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Sarvajal : water for all / [Case Study]

By: Macomber, John.
Contributor(s): Sinha, Mona.
Material type: materialTypeLabelBookPublisher: Boston, MA : harvard Business School, 2011Edition: Revised: September 3, 2013.Description: 28 p. : ill, maps ; 30 cm.Subject(s): Business Subsidiaries Business Model Communication Technology Social Entrepreneurship Cost Management Problems and Challenges IndiaDDC classification: Summary: Entrepreneur wrestles with business model using SMS and RFID technology, franchising, and leasing to rapidly grow off-the-grid water purification business without subsidies. The company seeks to provide potable water services to rural and urban India where the public infrastructure does not exist. Past efforts have been stymied by rural operations problems including expensive technologies, challenging maintenance issues, cash management problems, lack of capital, and lack of a business model that makes sense for retail operators without subsidy. Using a franchising model that relies on seasoned local entrepreneurs, communication technology that monitors flows and quality, payment technology that takes cash out of the equation, and a "capital light" leasing model, the company hopes to create and share a new business model. If successful, the model can be copied by other social entrepreneurs with a market-based pricing scheme to provide other forms of infrastructure in emerging markets.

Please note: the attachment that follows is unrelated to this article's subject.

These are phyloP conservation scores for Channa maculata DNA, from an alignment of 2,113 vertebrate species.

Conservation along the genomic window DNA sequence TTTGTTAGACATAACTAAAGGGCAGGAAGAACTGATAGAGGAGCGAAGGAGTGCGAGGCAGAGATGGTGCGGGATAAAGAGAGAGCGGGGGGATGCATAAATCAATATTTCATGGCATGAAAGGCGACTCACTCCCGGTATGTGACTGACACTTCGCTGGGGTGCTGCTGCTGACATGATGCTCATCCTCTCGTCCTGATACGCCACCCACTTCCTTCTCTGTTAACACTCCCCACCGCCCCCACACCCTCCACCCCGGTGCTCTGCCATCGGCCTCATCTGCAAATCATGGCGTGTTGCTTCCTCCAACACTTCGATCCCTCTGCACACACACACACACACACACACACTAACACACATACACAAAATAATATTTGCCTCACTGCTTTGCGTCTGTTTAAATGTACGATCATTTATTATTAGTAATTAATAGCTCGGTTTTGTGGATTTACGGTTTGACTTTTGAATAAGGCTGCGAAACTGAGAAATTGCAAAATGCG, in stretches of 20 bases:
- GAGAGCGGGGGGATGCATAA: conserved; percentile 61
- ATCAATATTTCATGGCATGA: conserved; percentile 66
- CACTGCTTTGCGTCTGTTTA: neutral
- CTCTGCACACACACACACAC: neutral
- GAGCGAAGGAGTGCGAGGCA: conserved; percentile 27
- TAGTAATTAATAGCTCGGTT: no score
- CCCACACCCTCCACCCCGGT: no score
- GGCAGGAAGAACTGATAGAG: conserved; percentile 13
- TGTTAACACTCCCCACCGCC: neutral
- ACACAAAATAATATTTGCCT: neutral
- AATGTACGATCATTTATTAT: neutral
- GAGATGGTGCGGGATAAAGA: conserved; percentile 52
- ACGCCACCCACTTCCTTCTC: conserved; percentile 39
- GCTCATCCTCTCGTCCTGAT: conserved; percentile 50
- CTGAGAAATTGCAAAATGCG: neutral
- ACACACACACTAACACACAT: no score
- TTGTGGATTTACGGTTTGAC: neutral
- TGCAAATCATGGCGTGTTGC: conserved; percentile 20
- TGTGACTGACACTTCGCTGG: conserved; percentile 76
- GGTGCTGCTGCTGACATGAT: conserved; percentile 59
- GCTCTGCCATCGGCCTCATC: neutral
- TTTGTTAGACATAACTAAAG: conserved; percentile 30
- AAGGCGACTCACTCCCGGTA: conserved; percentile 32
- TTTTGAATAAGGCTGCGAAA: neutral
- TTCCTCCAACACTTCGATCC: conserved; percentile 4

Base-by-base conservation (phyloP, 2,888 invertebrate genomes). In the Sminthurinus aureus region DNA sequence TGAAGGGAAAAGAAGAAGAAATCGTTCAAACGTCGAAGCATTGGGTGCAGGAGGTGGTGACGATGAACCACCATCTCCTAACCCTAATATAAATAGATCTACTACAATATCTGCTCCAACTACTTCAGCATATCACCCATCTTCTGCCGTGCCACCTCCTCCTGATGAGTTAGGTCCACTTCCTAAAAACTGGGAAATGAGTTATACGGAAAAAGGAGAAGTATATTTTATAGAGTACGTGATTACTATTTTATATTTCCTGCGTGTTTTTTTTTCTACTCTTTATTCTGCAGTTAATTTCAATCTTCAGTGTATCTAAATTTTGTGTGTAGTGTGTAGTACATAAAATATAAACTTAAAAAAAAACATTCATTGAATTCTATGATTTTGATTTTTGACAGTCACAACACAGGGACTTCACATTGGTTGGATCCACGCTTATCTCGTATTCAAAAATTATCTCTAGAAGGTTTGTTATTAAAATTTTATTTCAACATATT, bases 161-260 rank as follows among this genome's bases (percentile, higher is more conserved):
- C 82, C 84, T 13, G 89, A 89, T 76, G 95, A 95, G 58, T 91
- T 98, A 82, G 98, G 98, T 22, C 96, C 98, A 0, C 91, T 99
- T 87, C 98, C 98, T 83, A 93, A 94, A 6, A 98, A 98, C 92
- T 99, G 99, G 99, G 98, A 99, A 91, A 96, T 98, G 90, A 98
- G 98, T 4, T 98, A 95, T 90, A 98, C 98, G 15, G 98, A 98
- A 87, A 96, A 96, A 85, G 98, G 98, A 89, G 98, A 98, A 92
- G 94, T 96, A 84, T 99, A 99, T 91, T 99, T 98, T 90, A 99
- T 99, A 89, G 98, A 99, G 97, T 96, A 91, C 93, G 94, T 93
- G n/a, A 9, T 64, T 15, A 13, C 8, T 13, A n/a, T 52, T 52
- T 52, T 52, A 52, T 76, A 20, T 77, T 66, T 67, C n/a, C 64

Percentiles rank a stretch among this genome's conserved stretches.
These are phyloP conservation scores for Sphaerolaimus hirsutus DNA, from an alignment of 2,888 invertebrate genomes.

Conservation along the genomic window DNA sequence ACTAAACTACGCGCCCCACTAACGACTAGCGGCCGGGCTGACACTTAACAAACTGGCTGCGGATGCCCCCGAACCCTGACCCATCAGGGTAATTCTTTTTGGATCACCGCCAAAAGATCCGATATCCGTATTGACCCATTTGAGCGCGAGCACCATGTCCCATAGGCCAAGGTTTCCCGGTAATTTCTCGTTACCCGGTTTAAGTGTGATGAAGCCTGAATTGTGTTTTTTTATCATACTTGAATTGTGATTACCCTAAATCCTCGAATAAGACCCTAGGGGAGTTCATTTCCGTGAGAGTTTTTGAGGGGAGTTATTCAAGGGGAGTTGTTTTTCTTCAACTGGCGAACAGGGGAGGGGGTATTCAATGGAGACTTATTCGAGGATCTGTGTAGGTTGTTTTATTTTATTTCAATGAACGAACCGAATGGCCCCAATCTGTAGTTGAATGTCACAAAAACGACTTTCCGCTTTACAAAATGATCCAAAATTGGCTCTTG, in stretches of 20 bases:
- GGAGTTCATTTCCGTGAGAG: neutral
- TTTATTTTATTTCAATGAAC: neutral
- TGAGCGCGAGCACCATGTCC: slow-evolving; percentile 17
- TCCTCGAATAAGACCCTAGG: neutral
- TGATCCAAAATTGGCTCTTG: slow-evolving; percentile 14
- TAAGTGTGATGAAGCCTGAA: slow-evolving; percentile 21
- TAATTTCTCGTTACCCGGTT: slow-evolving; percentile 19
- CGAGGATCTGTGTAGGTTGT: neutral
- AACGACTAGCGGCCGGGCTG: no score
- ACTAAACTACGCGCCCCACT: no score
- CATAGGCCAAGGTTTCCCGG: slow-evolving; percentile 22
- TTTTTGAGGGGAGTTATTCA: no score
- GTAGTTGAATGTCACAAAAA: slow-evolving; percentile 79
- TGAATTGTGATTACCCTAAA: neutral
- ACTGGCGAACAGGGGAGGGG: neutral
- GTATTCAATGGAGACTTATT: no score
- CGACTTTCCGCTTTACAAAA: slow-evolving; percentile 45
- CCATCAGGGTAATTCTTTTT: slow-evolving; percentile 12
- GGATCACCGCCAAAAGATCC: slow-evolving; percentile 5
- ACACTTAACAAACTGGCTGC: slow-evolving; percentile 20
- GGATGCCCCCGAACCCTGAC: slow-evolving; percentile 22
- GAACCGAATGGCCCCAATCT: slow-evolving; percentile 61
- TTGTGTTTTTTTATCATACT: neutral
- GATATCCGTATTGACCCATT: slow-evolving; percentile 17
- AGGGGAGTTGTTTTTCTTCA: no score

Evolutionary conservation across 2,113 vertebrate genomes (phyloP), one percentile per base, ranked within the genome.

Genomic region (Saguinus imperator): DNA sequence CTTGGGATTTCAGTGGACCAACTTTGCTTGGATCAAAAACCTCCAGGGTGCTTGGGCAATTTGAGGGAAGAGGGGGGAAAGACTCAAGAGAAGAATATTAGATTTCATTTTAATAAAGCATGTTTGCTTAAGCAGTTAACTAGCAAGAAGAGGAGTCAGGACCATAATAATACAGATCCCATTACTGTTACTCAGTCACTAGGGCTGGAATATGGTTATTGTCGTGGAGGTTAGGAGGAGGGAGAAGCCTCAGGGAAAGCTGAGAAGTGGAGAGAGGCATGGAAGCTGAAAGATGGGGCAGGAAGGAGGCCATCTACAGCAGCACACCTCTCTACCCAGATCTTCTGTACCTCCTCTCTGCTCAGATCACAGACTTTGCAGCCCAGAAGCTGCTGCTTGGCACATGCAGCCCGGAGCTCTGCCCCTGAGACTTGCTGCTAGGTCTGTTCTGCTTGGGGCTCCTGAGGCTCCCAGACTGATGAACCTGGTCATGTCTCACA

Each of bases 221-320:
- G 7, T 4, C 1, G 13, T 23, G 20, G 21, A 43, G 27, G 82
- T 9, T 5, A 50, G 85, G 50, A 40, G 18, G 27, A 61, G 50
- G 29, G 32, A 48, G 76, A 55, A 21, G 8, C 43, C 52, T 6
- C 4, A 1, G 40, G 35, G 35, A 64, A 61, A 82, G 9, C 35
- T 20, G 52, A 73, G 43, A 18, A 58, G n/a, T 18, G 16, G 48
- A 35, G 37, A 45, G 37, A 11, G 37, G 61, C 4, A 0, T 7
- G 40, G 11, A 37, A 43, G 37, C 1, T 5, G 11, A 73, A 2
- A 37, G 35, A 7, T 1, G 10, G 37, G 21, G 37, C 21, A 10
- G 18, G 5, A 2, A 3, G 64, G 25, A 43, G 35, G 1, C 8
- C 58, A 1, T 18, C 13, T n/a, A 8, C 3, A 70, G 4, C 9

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Item type Current location Call number Status Date due Barcode
Case Study Indian Institute for Human Settlements, Bangalore
CS0042 (Browse shelf) Available CS0042

Includes bibliographical references (p. 28).

Entrepreneur wrestles with business model using SMS and RFID technology, franchising, and leasing to rapidly grow off-the-grid water purification business without subsidies. The company seeks to provide potable water services to rural and urban India where the public infrastructure does not exist. Past efforts have been stymied by rural operations problems including expensive technologies, challenging maintenance issues, cash management problems, lack of capital, and lack of a business model that makes sense for retail operators without subsidy. Using a franchising model that relies on seasoned local entrepreneurs, communication technology that monitors flows and quality, payment technology that takes cash out of the equation, and a "capital light" leasing model, the company hopes to create and share a new business model. If successful, the model can be copied by other social entrepreneurs with a market-based pricing scheme to provide other forms of infrastructure in emerging markets.

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